By Neil Durham
WORTH A LOOK?: ****
WHEN?: Sunday 23 October (matinee), runs 6 November 2022 RUNTIME: 65 minutes (no interval)
We’ve written before that 1 way you know when a piece of theatre is connecting with its audience is when you can hear them sobbing in the quiet bits.
- Read on for reasons including why you should grab your chance to catch this ‘personal, different and groundbreaking’ show
And so it is here – with our own eyes full of tears we hear how friendless young Robert Madge from Coventry (main picture right above) is bullied by his peers for being different and told by his teachers to rein in the qualities that will soon make him a West End star.
It isn’t this that has us in floods but the reaction of Rob’s grandparents, captured on home video and played on a screen here, who make the youngster his own puppet stage complete with puppets and pockets to put them in, so he can let the imagination his school is denying him run riot to his heart’s content.
This is the story of Madge’s failed 2009 attempt to create a Disney parade complete with beloved characters like Ariel, Mickey Mouse and Maleficent and their attempt to put it back on for us now.
The theme of this show is captured in 1 sentence brilliantly by the now non-binary performer’s father thus: ‘If our only duty as parents is to allow your kids to be what they want to be, then it makes parenting pretty easy in my opinion.’
Madge shoots back: ‘Here I am trying to do a whole show about it and dad does a better job in 1 sentence.’
If that gets you then the response of a parent whose daughter became a son but now can’t have a birthday party because no-one would come will leave you despairing.
And that’s not to say that this is a pity party. It’s far from it. It’s a celebration of what it is to be queer, what a joyous life it can be to live and how parents who choose to be part of it can gain so much from a different point of view on their lives.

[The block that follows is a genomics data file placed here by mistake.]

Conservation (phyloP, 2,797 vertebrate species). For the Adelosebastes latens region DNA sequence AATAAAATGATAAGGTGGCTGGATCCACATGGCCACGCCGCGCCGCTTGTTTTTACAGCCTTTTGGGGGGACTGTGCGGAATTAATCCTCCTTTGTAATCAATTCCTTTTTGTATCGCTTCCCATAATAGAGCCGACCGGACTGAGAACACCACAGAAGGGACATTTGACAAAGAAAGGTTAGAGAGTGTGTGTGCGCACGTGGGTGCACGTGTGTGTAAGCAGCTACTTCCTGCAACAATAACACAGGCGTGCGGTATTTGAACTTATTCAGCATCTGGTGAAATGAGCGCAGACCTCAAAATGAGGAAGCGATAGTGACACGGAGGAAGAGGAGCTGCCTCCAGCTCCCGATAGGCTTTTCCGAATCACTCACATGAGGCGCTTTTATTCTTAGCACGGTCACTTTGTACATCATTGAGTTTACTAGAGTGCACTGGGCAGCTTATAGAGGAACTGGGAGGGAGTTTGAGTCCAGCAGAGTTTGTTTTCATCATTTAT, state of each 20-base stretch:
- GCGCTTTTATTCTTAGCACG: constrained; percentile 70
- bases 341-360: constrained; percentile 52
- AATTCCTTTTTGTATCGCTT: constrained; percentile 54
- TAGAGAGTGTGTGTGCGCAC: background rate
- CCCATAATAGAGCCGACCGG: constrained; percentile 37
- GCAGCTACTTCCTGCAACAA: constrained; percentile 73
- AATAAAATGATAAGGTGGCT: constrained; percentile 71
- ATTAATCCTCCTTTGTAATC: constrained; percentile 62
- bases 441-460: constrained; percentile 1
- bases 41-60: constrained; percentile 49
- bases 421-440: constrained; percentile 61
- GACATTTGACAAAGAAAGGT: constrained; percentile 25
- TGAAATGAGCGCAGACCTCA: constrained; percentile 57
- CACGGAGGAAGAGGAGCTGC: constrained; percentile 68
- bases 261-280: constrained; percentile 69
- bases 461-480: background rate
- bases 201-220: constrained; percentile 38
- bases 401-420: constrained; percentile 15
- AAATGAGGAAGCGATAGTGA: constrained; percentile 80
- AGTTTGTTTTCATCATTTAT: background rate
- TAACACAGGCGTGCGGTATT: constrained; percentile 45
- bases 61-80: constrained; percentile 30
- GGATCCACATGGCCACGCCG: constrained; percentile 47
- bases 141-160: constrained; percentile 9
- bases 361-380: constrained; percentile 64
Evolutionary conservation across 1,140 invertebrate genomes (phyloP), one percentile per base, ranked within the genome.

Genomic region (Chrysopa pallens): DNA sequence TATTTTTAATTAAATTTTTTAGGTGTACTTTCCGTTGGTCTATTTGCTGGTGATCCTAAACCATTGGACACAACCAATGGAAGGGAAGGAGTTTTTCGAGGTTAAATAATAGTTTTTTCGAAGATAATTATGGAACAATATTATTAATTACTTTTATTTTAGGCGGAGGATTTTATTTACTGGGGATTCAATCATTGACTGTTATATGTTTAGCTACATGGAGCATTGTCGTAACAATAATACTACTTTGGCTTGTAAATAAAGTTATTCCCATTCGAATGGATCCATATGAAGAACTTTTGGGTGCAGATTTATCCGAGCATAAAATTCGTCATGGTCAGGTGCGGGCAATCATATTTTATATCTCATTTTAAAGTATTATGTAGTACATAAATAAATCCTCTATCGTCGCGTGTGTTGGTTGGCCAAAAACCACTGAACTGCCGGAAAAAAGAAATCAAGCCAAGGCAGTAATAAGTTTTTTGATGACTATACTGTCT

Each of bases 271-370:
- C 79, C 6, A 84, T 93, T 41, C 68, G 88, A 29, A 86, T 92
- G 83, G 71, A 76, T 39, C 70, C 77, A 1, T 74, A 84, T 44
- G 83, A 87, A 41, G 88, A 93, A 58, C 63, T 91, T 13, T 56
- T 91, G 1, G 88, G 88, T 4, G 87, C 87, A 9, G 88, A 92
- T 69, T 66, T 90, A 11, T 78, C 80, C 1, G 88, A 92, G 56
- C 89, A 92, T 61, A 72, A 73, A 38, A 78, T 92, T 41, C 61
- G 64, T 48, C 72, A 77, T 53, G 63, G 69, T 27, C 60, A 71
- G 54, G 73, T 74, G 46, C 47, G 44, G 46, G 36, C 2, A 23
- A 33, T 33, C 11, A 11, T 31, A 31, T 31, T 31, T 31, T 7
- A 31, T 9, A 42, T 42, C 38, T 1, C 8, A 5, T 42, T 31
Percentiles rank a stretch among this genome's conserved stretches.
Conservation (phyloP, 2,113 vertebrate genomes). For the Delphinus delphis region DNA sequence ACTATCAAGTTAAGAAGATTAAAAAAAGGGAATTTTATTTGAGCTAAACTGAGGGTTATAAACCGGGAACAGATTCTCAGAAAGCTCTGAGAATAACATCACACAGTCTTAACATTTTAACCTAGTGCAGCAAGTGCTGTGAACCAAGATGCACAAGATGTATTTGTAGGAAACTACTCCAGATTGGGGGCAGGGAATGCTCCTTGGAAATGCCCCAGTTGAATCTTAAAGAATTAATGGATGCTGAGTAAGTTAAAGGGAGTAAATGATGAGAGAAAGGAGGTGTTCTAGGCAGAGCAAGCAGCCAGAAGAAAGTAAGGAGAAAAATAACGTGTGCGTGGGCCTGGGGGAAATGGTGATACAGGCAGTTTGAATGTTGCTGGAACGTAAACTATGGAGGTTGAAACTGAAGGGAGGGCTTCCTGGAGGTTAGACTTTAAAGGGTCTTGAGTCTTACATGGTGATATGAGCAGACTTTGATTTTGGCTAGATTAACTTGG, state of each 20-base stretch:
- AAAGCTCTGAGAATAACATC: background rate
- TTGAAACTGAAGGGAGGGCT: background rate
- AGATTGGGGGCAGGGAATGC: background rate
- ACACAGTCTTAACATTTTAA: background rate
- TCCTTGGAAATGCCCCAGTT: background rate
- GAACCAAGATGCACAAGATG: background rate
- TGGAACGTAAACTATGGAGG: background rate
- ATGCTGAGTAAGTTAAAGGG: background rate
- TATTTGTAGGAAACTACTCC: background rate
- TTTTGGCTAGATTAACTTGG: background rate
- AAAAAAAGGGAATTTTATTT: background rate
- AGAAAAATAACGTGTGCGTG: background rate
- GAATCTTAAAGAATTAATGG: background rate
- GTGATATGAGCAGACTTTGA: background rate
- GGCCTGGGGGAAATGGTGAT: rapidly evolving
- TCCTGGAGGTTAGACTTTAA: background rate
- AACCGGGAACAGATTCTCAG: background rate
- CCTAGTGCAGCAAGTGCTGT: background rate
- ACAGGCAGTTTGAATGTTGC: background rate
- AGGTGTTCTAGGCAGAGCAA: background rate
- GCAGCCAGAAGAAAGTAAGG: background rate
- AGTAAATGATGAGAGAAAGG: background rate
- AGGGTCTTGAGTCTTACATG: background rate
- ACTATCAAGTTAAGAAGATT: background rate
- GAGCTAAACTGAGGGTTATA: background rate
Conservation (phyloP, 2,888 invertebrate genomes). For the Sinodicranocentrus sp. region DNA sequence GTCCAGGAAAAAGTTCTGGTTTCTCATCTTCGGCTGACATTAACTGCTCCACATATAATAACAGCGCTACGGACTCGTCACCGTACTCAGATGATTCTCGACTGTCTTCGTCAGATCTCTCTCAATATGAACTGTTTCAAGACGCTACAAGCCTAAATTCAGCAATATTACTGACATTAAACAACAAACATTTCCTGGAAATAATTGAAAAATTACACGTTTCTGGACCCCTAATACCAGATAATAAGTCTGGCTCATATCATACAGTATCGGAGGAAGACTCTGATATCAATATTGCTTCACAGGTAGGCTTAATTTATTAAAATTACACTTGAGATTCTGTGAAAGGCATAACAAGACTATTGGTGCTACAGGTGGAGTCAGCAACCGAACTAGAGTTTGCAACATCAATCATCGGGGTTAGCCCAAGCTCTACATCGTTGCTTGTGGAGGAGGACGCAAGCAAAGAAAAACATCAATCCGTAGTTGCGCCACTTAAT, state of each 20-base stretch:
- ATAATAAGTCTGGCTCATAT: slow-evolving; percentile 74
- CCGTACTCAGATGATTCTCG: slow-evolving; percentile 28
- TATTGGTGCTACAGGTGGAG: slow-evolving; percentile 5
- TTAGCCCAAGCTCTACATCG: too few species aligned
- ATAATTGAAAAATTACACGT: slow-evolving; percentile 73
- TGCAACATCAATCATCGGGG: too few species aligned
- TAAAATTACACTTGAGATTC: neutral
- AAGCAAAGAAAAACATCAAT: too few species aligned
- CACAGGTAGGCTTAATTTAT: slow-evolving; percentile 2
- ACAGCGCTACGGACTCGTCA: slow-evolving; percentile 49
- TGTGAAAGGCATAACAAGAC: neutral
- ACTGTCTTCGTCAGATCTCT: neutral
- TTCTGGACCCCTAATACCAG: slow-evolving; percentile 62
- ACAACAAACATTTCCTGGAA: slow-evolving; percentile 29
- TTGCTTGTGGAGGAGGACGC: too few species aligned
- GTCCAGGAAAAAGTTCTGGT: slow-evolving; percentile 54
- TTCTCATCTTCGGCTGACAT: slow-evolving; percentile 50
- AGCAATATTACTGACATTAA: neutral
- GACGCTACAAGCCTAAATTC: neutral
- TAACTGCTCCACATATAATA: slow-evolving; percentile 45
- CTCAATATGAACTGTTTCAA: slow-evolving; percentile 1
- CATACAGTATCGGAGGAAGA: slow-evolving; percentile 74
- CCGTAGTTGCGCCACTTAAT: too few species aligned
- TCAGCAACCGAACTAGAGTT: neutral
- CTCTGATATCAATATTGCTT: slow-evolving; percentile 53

Aptly Madge muses on a line from Beauty And The Beast: ‘We don’t like what we can’t understand because it scares us.’
We reflect on our own school experiences – how we were discouraged from a career in journalism because it was too difficult – and how we responded by rising to the challenge and we can’t help but think that this tale of people trying to thwart others’ ambition, and failing thanks to the love and support of family and friends, will strike a chord with many.
We’ve listened to the show album which we’d very much recommend and was released on Friday and think it is its 1st single We Will Be Loved Anyway (watch far above), a song of the month for us, that will most likely persuade you to through the doors at the West End’s glamourous and historic Garrick Theatre for this limited run.
The home video footage of Madge creating a Disney kingdom and spinning his delighted/terrified grandmother on a saucer/swivel chair is worth the price of admission alone (watch the 2nd YouTube clip above).
Madge proves an engaging and empathetic performer and the enthusiastic standing ovation and roar of approval at the show’s close is well-deserved for something so thrilling, uplifting, devastating, personal, different and groundbreaking.